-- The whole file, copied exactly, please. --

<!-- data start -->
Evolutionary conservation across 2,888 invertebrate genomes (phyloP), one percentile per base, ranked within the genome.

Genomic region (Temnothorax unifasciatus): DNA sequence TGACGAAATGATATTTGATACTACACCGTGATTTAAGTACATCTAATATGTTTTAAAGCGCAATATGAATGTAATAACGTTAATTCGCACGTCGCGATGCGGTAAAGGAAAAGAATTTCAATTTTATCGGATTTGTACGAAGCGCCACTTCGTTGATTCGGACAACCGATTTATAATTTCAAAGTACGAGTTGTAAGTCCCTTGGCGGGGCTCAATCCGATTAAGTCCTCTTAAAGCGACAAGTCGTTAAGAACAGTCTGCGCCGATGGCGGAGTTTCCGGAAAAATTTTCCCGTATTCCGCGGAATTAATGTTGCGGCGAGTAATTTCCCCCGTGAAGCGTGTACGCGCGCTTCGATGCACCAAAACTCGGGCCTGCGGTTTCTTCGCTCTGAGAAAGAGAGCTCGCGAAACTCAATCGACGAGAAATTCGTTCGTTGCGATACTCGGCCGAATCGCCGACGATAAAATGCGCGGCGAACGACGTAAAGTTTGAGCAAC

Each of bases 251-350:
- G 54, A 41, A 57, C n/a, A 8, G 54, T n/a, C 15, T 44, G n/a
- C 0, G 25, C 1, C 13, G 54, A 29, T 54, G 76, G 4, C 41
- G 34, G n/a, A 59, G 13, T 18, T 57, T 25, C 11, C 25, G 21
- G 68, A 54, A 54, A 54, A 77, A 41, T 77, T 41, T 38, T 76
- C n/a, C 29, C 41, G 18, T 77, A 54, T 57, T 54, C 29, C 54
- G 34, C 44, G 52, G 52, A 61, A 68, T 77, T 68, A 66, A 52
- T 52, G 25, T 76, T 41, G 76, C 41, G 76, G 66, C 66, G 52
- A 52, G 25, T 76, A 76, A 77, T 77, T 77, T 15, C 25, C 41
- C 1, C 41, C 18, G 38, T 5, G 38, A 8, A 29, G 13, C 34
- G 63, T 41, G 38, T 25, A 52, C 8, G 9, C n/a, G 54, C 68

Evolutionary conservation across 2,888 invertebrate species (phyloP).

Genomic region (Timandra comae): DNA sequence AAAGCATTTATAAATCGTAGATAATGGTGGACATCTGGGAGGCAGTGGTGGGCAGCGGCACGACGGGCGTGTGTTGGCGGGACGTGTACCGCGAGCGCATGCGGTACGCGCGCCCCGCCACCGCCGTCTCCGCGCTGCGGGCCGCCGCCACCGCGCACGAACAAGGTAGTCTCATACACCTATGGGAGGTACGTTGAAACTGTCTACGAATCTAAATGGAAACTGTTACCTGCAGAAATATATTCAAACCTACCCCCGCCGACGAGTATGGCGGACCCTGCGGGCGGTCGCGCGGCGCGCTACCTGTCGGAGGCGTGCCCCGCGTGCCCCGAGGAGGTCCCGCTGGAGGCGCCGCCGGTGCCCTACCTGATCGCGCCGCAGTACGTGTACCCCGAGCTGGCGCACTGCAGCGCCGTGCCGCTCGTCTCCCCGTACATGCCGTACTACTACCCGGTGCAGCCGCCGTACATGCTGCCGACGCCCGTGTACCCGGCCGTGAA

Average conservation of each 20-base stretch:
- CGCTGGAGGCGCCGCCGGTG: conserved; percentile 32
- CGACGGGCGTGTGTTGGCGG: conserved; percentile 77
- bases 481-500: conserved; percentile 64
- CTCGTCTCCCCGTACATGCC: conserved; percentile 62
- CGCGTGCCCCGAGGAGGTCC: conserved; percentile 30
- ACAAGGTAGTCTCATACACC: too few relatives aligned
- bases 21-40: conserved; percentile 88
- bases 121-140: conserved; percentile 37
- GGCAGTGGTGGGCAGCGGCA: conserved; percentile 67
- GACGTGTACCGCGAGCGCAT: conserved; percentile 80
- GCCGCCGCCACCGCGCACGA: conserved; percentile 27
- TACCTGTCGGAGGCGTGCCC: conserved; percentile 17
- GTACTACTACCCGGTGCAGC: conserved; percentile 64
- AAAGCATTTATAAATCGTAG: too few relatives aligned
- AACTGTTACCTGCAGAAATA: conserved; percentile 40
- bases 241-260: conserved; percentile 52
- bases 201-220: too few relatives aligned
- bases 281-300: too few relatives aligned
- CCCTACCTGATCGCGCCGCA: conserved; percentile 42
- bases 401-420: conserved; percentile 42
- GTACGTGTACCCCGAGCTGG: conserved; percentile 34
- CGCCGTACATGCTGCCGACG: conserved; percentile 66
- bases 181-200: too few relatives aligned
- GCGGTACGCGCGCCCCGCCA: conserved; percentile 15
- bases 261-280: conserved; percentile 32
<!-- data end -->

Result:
Evolutionary conservation across 2,888 invertebrate genomes (phyloP), one percentile per base, ranked within the genome.

Genomic region (Temnothorax unifasciatus): DNA sequence TGACGAAATGATATTTGATACTACACCGTGATTTAAGTACATCTAATATGTTTTAAAGCGCAATATGAATGTAATAACGTTAATTCGCACGTCGCGATGCGGTAAAGGAAAAGAATTTCAATTTTATCGGATTTGTACGAAGCGCCACTTCGTTGATTCGGACAACCGATTTATAATTTCAAAGTACGAGTTGTAAGTCCCTTGGCGGGGCTCAATCCGATTAAGTCCTCTTAAAGCGACAAGTCGTTAAGAACAGTCTGCGCCGATGGCGGAGTTTCCGGAAAAATTTTCCCGTATTCCGCGGAATTAATGTTGCGGCGAGTAATTTCCCCCGTGAAGCGTGTACGCGCGCTTCGATGCACCAAAACTCGGGCCTGCGGTTTCTTCGCTCTGAGAAAGAGAGCTCGCGAAACTCAATCGACGAGAAATTCGTTCGTTGCGATACTCGGCCGAATCGCCGACGATAAAATGCGCGGCGAACGACGTAAAGTTTGAGCAAC

Each of bases 251-350:
- G 54, A 41, A 57, C n/a, A 8, G 54, T n/a, C 15, T 44, G n/a
- C 0, G 25, C 1, C 13, G 54, A 29, T 54, G 76, G 4, C 41
- G 34, G n/a, A 59, G 13, T 18, T 57, T 25, C 11, C 25, G 21
- G 68, A 54, A 54, A 54, A 77, A 41, T 77, T 41, T 38, T 76
- C n/a, C 29, C 41, G 18, T 77, A 54, T 57, T 54, C 29, C 54
- G 34, C 44, G 52, G 52, A 61, A 68, T 77, T 68, A 66, A 52
- T 52, G 25, T 76, T 41, G 76, C 41, G 76, G 66, C 66, G 52
- A 52, G 25, T 76, A 76, A 77, T 77, T 77, T 15, C 25, C 41
- C 1, C 41, C 18, G 38, T 5, G 38, A 8, A 29, G 13, C 34
- G 63, T 41, G 38, T 25, A 52, C 8, G 9, C n/a, G 54, C 68

Evolutionary conservation across 2,888 invertebrate species (phyloP).

Genomic region (Timandra comae): DNA sequence AAAGCATTTATAAATCGTAGATAATGGTGGACATCTGGGAGGCAGTGGTGGGCAGCGGCACGACGGGCGTGTGTTGGCGGGACGTGTACCGCGAGCGCATGCGGTACGCGCGCCCCGCCACCGCCGTCTCCGCGCTGCGGGCCGCCGCCACCGCGCACGAACAAGGTAGTCTCATACACCTATGGGAGGTACGTTGAAACTGTCTACGAATCTAAATGGAAACTGTTACCTGCAGAAATATATTCAAACCTACCCCCGCCGACGAGTATGGCGGACCCTGCGGGCGGTCGCGCGGCGCGCTACCTGTCGGAGGCGTGCCCCGCGTGCCCCGAGGAGGTCCCGCTGGAGGCGCCGCCGGTGCCCTACCTGATCGCGCCGCAGTACGTGTACCCCGAGCTGGCGCACTGCAGCGCCGTGCCGCTCGTCTCCCCGTACATGCCGTACTACTACCCGGTGCAGCCGCCGTACATGCTGCCGACGCCCGTGTACCCGGCCGTGAA

Average conservation of each 20-base stretch:
- CGCTGGAGGCGCCGCCGGTG: conserved; percentile 32
- CGACGGGCGTGTGTTGGCGG: conserved; percentile 77
- bases 481-500: conserved; percentile 64
- CTCGTCTCCCCGTACATGCC: conserved; percentile 62
- CGCGTGCCCCGAGGAGGTCC: conserved; percentile 30
- ACAAGGTAGTCTCATACACC: too few relatives aligned
- bases 21-40: conserved; percentile 88
- bases 121-140: conserved; percentile 37
- GGCAGTGGTGGGCAGCGGCA: conserved; percentile 67
- GACGTGTACCGCGAGCGCAT: conserved; percentile 80
- GCCGCCGCCACCGCGCACGA: conserved; percentile 27
- TACCTGTCGGAGGCGTGCCC: conserved; percentile 17
- GTACTACTACCCGGTGCAGC: conserved; percentile 64
- AAAGCATTTATAAATCGTAG: too few relatives aligned
- AACTGTTACCTGCAGAAATA: conserved; percentile 40
- bases 241-260: conserved; percentile 52
- bases 201-220: too few relatives aligned
- bases 281-300: too few relatives aligned
- CCCTACCTGATCGCGCCGCA: conserved; percentile 42
- bases 401-420: conserved; percentile 42
- GTACGTGTACCCCGAGCTGG: conserved; percentile 34
- CGCCGTACATGCTGCCGACG: conserved; percentile 66
- bases 181-200: too few relatives aligned
- GCGGTACGCGCGCCCCGCCA: conserved; percentile 15
- bases 261-280: conserved; percentile 32